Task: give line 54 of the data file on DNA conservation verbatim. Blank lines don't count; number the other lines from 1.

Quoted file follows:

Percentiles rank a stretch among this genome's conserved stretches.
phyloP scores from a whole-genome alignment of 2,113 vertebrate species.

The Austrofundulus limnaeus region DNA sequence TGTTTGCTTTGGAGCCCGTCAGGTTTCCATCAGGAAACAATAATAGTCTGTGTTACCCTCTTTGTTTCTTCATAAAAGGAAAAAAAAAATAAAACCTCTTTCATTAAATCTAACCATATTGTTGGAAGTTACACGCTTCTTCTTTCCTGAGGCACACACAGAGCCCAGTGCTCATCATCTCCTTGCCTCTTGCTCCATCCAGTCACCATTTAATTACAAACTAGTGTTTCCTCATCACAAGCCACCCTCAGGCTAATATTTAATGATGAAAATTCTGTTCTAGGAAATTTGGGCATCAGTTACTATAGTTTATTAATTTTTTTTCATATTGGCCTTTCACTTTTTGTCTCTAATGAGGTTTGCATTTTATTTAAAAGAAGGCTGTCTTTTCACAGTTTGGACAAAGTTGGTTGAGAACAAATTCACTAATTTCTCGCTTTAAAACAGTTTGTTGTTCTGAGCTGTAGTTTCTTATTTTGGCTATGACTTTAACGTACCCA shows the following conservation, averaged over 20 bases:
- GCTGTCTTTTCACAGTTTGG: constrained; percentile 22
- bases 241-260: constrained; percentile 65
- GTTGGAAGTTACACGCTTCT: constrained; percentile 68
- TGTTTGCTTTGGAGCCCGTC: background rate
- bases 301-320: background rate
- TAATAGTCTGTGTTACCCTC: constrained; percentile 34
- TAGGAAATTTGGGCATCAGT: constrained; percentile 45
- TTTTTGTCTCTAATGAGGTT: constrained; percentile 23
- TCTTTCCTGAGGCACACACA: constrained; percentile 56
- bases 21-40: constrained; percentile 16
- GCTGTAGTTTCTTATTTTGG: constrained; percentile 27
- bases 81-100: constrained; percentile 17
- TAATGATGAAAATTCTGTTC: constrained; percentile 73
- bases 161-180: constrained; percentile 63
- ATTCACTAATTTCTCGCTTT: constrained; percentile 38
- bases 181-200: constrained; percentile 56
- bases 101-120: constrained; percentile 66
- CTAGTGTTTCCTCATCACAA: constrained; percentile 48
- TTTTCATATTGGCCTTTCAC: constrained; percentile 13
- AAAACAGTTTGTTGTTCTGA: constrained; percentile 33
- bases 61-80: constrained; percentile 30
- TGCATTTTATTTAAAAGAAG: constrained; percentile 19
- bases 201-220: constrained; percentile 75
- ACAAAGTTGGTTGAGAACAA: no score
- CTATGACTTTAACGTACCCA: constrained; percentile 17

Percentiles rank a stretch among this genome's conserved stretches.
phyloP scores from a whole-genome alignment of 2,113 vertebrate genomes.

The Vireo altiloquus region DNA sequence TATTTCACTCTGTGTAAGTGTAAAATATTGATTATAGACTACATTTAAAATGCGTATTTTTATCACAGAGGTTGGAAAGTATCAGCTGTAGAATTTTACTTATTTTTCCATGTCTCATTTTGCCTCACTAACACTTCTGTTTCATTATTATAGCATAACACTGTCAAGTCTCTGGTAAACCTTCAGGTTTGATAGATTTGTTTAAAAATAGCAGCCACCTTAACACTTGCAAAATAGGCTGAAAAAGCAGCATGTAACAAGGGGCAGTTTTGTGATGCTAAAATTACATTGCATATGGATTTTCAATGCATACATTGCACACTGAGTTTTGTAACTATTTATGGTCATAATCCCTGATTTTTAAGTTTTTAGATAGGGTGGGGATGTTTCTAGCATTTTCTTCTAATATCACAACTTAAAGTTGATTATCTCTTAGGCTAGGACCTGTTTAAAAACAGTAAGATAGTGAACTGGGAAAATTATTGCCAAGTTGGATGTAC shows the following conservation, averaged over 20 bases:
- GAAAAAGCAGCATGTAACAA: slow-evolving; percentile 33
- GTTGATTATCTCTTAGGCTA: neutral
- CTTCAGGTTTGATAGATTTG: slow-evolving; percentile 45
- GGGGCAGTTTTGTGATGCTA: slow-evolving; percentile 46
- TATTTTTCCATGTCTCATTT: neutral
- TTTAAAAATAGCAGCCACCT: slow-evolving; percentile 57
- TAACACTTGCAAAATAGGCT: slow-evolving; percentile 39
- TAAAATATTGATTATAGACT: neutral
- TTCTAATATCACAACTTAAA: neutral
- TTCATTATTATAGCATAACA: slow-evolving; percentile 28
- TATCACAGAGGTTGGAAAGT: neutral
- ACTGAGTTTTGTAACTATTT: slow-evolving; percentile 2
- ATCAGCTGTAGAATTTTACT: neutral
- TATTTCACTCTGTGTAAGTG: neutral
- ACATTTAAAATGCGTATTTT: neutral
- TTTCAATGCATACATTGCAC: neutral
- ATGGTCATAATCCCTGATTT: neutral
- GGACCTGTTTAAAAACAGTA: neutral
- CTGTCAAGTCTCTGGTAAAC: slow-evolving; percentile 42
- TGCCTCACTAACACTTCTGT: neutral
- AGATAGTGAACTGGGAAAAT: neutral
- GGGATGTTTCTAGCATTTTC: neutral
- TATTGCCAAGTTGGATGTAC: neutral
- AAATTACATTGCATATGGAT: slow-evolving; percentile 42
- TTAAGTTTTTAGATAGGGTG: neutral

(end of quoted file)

- TATTGCCAAGTTGGATGTAC: neutral